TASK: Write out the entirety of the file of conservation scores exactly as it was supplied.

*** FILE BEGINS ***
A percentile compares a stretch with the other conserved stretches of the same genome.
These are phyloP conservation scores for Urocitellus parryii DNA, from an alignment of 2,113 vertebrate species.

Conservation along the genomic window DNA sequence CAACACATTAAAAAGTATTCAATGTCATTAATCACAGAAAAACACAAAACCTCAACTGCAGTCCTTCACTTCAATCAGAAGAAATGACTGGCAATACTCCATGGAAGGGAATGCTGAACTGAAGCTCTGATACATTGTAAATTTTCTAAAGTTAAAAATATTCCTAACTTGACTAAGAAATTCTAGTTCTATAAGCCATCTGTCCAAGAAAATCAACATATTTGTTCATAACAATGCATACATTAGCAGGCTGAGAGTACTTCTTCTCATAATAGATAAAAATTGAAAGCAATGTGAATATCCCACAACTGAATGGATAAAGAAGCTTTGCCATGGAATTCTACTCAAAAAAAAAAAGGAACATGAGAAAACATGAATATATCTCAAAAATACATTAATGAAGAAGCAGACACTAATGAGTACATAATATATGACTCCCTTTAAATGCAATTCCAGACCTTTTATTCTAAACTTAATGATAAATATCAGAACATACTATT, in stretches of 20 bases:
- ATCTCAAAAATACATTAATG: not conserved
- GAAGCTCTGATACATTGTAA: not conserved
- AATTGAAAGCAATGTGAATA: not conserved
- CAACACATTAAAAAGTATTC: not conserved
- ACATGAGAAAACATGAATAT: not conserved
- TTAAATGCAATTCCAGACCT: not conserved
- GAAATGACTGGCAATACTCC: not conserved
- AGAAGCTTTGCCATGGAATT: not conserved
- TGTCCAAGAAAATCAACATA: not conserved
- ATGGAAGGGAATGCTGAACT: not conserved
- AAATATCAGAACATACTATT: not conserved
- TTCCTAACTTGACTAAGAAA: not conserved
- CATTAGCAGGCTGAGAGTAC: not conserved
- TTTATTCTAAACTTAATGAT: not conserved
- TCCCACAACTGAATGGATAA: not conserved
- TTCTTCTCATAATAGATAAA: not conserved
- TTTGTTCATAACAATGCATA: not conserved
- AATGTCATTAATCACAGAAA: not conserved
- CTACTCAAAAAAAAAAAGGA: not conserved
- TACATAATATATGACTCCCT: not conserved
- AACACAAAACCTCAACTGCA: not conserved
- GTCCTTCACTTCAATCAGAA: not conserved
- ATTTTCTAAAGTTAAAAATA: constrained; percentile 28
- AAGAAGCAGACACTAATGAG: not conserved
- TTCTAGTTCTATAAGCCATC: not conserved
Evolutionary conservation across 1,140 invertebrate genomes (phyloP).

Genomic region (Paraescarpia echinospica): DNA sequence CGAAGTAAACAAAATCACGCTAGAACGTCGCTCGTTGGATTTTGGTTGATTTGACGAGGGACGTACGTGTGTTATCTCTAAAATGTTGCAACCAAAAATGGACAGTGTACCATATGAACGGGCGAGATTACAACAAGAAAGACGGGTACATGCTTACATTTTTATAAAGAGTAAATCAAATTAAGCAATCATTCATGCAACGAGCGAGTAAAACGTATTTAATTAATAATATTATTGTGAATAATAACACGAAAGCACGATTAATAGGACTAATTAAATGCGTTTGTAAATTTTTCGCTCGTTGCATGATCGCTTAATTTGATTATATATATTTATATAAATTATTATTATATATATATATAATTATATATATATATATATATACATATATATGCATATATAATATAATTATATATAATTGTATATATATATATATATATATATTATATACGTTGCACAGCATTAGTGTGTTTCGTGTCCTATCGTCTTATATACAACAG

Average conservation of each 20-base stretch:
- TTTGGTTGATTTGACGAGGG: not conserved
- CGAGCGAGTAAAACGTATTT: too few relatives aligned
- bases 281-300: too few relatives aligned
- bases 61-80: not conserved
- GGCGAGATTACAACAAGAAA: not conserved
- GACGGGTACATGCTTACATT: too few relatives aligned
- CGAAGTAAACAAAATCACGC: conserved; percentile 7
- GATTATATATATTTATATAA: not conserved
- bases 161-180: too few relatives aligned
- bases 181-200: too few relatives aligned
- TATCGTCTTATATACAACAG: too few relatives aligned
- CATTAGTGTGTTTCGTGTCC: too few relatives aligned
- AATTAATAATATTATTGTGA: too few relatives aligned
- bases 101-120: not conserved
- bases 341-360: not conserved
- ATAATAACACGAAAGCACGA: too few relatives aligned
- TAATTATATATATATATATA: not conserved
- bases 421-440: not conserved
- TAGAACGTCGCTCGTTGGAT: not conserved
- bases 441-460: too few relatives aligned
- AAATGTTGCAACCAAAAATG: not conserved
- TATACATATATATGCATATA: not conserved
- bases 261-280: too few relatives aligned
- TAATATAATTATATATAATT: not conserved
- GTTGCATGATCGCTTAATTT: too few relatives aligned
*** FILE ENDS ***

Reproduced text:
A percentile compares a stretch with the other conserved stretches of the same genome.
These are phyloP conservation scores for Urocitellus parryii DNA, from an alignment of 2,113 vertebrate species.

Conservation along the genomic window DNA sequence CAACACATTAAAAAGTATTCAATGTCATTAATCACAGAAAAACACAAAACCTCAACTGCAGTCCTTCACTTCAATCAGAAGAAATGACTGGCAATACTCCATGGAAGGGAATGCTGAACTGAAGCTCTGATACATTGTAAATTTTCTAAAGTTAAAAATATTCCTAACTTGACTAAGAAATTCTAGTTCTATAAGCCATCTGTCCAAGAAAATCAACATATTTGTTCATAACAATGCATACATTAGCAGGCTGAGAGTACTTCTTCTCATAATAGATAAAAATTGAAAGCAATGTGAATATCCCACAACTGAATGGATAAAGAAGCTTTGCCATGGAATTCTACTCAAAAAAAAAAAGGAACATGAGAAAACATGAATATATCTCAAAAATACATTAATGAAGAAGCAGACACTAATGAGTACATAATATATGACTCCCTTTAAATGCAATTCCAGACCTTTTATTCTAAACTTAATGATAAATATCAGAACATACTATT, in stretches of 20 bases:
- ATCTCAAAAATACATTAATG: not conserved
- GAAGCTCTGATACATTGTAA: not conserved
- AATTGAAAGCAATGTGAATA: not conserved
- CAACACATTAAAAAGTATTC: not conserved
- ACATGAGAAAACATGAATAT: not conserved
- TTAAATGCAATTCCAGACCT: not conserved
- GAAATGACTGGCAATACTCC: not conserved
- AGAAGCTTTGCCATGGAATT: not conserved
- TGTCCAAGAAAATCAACATA: not conserved
- ATGGAAGGGAATGCTGAACT: not conserved
- AAATATCAGAACATACTATT: not conserved
- TTCCTAACTTGACTAAGAAA: not conserved
- CATTAGCAGGCTGAGAGTAC: not conserved
- TTTATTCTAAACTTAATGAT: not conserved
- TCCCACAACTGAATGGATAA: not conserved
- TTCTTCTCATAATAGATAAA: not conserved
- TTTGTTCATAACAATGCATA: not conserved
- AATGTCATTAATCACAGAAA: not conserved
- CTACTCAAAAAAAAAAAGGA: not conserved
- TACATAATATATGACTCCCT: not conserved
- AACACAAAACCTCAACTGCA: not conserved
- GTCCTTCACTTCAATCAGAA: not conserved
- ATTTTCTAAAGTTAAAAATA: constrained; percentile 28
- AAGAAGCAGACACTAATGAG: not conserved
- TTCTAGTTCTATAAGCCATC: not conserved
Evolutionary conservation across 1,140 invertebrate genomes (phyloP).

Genomic region (Paraescarpia echinospica): DNA sequence CGAAGTAAACAAAATCACGCTAGAACGTCGCTCGTTGGATTTTGGTTGATTTGACGAGGGACGTACGTGTGTTATCTCTAAAATGTTGCAACCAAAAATGGACAGTGTACCATATGAACGGGCGAGATTACAACAAGAAAGACGGGTACATGCTTACATTTTTATAAAGAGTAAATCAAATTAAGCAATCATTCATGCAACGAGCGAGTAAAACGTATTTAATTAATAATATTATTGTGAATAATAACACGAAAGCACGATTAATAGGACTAATTAAATGCGTTTGTAAATTTTTCGCTCGTTGCATGATCGCTTAATTTGATTATATATATTTATATAAATTATTATTATATATATATATAATTATATATATATATATATATACATATATATGCATATATAATATAATTATATATAATTGTATATATATATATATATATATATTATATACGTTGCACAGCATTAGTGTGTTTCGTGTCCTATCGTCTTATATACAACAG

Average conservation of each 20-base stretch:
- TTTGGTTGATTTGACGAGGG: not conserved
- CGAGCGAGTAAAACGTATTT: too few relatives aligned
- bases 281-300: too few relatives aligned
- bases 61-80: not conserved
- GGCGAGATTACAACAAGAAA: not conserved
- GACGGGTACATGCTTACATT: too few relatives aligned
- CGAAGTAAACAAAATCACGC: conserved; percentile 7
- GATTATATATATTTATATAA: not conserved
- bases 161-180: too few relatives aligned
- bases 181-200: too few relatives aligned
- TATCGTCTTATATACAACAG: too few relatives aligned
- CATTAGTGTGTTTCGTGTCC: too few relatives aligned
- AATTAATAATATTATTGTGA: too few relatives aligned
- bases 101-120: not conserved
- bases 341-360: not conserved
- ATAATAACACGAAAGCACGA: too few relatives aligned
- TAATTATATATATATATATA: not conserved
- bases 421-440: not conserved
- TAGAACGTCGCTCGTTGGAT: not conserved
- bases 441-460: too few relatives aligned
- AAATGTTGCAACCAAAAATG: not conserved
- TATACATATATATGCATATA: not conserved
- bases 261-280: too few relatives aligned
- TAATATAATTATATATAATT: not conserved
- GTTGCATGATCGCTTAATTT: too few relatives aligned